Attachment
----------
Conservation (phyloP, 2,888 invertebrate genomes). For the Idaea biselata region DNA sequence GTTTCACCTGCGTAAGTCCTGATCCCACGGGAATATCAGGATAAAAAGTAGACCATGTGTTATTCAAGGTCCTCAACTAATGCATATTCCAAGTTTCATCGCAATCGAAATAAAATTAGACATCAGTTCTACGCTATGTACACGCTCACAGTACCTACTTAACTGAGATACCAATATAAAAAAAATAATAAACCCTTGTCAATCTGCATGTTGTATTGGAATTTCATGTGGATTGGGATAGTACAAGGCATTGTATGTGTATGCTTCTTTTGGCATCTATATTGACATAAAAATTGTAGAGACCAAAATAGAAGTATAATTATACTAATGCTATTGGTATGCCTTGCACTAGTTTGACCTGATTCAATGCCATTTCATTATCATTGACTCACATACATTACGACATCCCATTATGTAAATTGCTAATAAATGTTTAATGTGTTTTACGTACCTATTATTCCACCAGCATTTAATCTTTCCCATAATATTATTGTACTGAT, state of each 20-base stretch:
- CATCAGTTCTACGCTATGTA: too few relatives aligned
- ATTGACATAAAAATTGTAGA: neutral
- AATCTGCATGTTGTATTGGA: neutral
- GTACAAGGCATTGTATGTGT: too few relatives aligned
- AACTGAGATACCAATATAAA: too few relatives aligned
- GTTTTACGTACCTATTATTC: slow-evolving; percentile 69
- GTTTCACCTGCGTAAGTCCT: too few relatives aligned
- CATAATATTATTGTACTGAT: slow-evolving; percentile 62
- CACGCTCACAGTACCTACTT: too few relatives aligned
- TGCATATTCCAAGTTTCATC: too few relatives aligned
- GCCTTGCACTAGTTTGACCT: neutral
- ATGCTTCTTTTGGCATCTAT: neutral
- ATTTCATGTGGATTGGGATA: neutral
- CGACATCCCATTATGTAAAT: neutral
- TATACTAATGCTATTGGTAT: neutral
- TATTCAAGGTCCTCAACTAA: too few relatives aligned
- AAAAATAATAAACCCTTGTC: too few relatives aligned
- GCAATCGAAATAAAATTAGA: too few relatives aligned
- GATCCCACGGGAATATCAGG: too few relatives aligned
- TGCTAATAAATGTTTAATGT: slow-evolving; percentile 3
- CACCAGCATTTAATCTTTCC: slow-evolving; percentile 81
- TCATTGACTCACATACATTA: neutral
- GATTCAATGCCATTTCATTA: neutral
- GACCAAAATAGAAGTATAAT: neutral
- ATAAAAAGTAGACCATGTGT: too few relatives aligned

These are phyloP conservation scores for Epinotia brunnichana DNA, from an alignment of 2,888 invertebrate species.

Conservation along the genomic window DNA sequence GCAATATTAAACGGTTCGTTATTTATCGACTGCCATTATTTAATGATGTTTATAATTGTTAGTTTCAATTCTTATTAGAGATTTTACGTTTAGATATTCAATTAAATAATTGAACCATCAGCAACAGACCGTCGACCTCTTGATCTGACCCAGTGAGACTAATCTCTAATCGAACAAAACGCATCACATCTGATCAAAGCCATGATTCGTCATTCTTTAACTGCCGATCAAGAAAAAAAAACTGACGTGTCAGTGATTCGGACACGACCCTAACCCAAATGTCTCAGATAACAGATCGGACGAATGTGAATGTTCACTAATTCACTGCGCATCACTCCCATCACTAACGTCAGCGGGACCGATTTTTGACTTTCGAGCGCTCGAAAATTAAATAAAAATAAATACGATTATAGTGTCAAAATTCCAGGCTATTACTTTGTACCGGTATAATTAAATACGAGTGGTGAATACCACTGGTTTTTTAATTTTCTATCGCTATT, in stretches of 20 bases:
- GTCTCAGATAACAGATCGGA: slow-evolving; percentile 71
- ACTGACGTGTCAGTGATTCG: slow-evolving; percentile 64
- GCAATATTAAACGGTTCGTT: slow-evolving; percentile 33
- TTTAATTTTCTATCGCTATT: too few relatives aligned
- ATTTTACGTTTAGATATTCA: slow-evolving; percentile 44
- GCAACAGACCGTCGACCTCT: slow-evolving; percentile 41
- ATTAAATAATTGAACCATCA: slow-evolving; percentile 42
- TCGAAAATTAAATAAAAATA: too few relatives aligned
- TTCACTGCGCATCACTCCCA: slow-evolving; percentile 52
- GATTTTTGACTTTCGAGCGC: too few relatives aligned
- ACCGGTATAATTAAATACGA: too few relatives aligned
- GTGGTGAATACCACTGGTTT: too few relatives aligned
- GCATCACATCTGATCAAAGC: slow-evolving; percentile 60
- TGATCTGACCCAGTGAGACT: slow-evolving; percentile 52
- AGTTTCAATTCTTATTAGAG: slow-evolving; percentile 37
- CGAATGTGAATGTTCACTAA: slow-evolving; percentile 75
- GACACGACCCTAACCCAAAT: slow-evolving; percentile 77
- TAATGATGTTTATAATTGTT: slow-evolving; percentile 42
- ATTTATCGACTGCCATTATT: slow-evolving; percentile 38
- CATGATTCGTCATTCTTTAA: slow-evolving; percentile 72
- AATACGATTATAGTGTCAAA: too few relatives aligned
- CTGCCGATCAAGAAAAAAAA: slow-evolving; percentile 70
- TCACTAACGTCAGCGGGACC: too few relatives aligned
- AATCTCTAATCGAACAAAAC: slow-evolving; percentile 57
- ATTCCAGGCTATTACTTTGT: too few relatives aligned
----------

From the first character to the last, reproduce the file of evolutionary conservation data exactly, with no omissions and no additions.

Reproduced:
Conservation (phyloP, 2,888 invertebrate genomes). For the Idaea biselata region DNA sequence GTTTCACCTGCGTAAGTCCTGATCCCACGGGAATATCAGGATAAAAAGTAGACCATGTGTTATTCAAGGTCCTCAACTAATGCATATTCCAAGTTTCATCGCAATCGAAATAAAATTAGACATCAGTTCTACGCTATGTACACGCTCACAGTACCTACTTAACTGAGATACCAATATAAAAAAAATAATAAACCCTTGTCAATCTGCATGTTGTATTGGAATTTCATGTGGATTGGGATAGTACAAGGCATTGTATGTGTATGCTTCTTTTGGCATCTATATTGACATAAAAATTGTAGAGACCAAAATAGAAGTATAATTATACTAATGCTATTGGTATGCCTTGCACTAGTTTGACCTGATTCAATGCCATTTCATTATCATTGACTCACATACATTACGACATCCCATTATGTAAATTGCTAATAAATGTTTAATGTGTTTTACGTACCTATTATTCCACCAGCATTTAATCTTTCCCATAATATTATTGTACTGAT, state of each 20-base stretch:
- CATCAGTTCTACGCTATGTA: too few relatives aligned
- ATTGACATAAAAATTGTAGA: neutral
- AATCTGCATGTTGTATTGGA: neutral
- GTACAAGGCATTGTATGTGT: too few relatives aligned
- AACTGAGATACCAATATAAA: too few relatives aligned
- GTTTTACGTACCTATTATTC: slow-evolving; percentile 69
- GTTTCACCTGCGTAAGTCCT: too few relatives aligned
- CATAATATTATTGTACTGAT: slow-evolving; percentile 62
- CACGCTCACAGTACCTACTT: too few relatives aligned
- TGCATATTCCAAGTTTCATC: too few relatives aligned
- GCCTTGCACTAGTTTGACCT: neutral
- ATGCTTCTTTTGGCATCTAT: neutral
- ATTTCATGTGGATTGGGATA: neutral
- CGACATCCCATTATGTAAAT: neutral
- TATACTAATGCTATTGGTAT: neutral
- TATTCAAGGTCCTCAACTAA: too few relatives aligned
- AAAAATAATAAACCCTTGTC: too few relatives aligned
- GCAATCGAAATAAAATTAGA: too few relatives aligned
- GATCCCACGGGAATATCAGG: too few relatives aligned
- TGCTAATAAATGTTTAATGT: slow-evolving; percentile 3
- CACCAGCATTTAATCTTTCC: slow-evolving; percentile 81
- TCATTGACTCACATACATTA: neutral
- GATTCAATGCCATTTCATTA: neutral
- GACCAAAATAGAAGTATAAT: neutral
- ATAAAAAGTAGACCATGTGT: too few relatives aligned

These are phyloP conservation scores for Epinotia brunnichana DNA, from an alignment of 2,888 invertebrate species.

Conservation along the genomic window DNA sequence GCAATATTAAACGGTTCGTTATTTATCGACTGCCATTATTTAATGATGTTTATAATTGTTAGTTTCAATTCTTATTAGAGATTTTACGTTTAGATATTCAATTAAATAATTGAACCATCAGCAACAGACCGTCGACCTCTTGATCTGACCCAGTGAGACTAATCTCTAATCGAACAAAACGCATCACATCTGATCAAAGCCATGATTCGTCATTCTTTAACTGCCGATCAAGAAAAAAAAACTGACGTGTCAGTGATTCGGACACGACCCTAACCCAAATGTCTCAGATAACAGATCGGACGAATGTGAATGTTCACTAATTCACTGCGCATCACTCCCATCACTAACGTCAGCGGGACCGATTTTTGACTTTCGAGCGCTCGAAAATTAAATAAAAATAAATACGATTATAGTGTCAAAATTCCAGGCTATTACTTTGTACCGGTATAATTAAATACGAGTGGTGAATACCACTGGTTTTTTAATTTTCTATCGCTATT, in stretches of 20 bases:
- GTCTCAGATAACAGATCGGA: slow-evolving; percentile 71
- ACTGACGTGTCAGTGATTCG: slow-evolving; percentile 64
- GCAATATTAAACGGTTCGTT: slow-evolving; percentile 33
- TTTAATTTTCTATCGCTATT: too few relatives aligned
- ATTTTACGTTTAGATATTCA: slow-evolving; percentile 44
- GCAACAGACCGTCGACCTCT: slow-evolving; percentile 41
- ATTAAATAATTGAACCATCA: slow-evolving; percentile 42
- TCGAAAATTAAATAAAAATA: too few relatives aligned
- TTCACTGCGCATCACTCCCA: slow-evolving; percentile 52
- GATTTTTGACTTTCGAGCGC: too few relatives aligned
- ACCGGTATAATTAAATACGA: too few relatives aligned
- GTGGTGAATACCACTGGTTT: too few relatives aligned
- GCATCACATCTGATCAAAGC: slow-evolving; percentile 60
- TGATCTGACCCAGTGAGACT: slow-evolving; percentile 52
- AGTTTCAATTCTTATTAGAG: slow-evolving; percentile 37
- CGAATGTGAATGTTCACTAA: slow-evolving; percentile 75
- GACACGACCCTAACCCAAAT: slow-evolving; percentile 77
- TAATGATGTTTATAATTGTT: slow-evolving; percentile 42
- ATTTATCGACTGCCATTATT: slow-evolving; percentile 38
- CATGATTCGTCATTCTTTAA: slow-evolving; percentile 72
- AATACGATTATAGTGTCAAA: too few relatives aligned
- CTGCCGATCAAGAAAAAAAA: slow-evolving; percentile 70
- TCACTAACGTCAGCGGGACC: too few relatives aligned
- AATCTCTAATCGAACAAAAC: slow-evolving; percentile 57
- ATTCCAGGCTATTACTTTGT: too few relatives aligned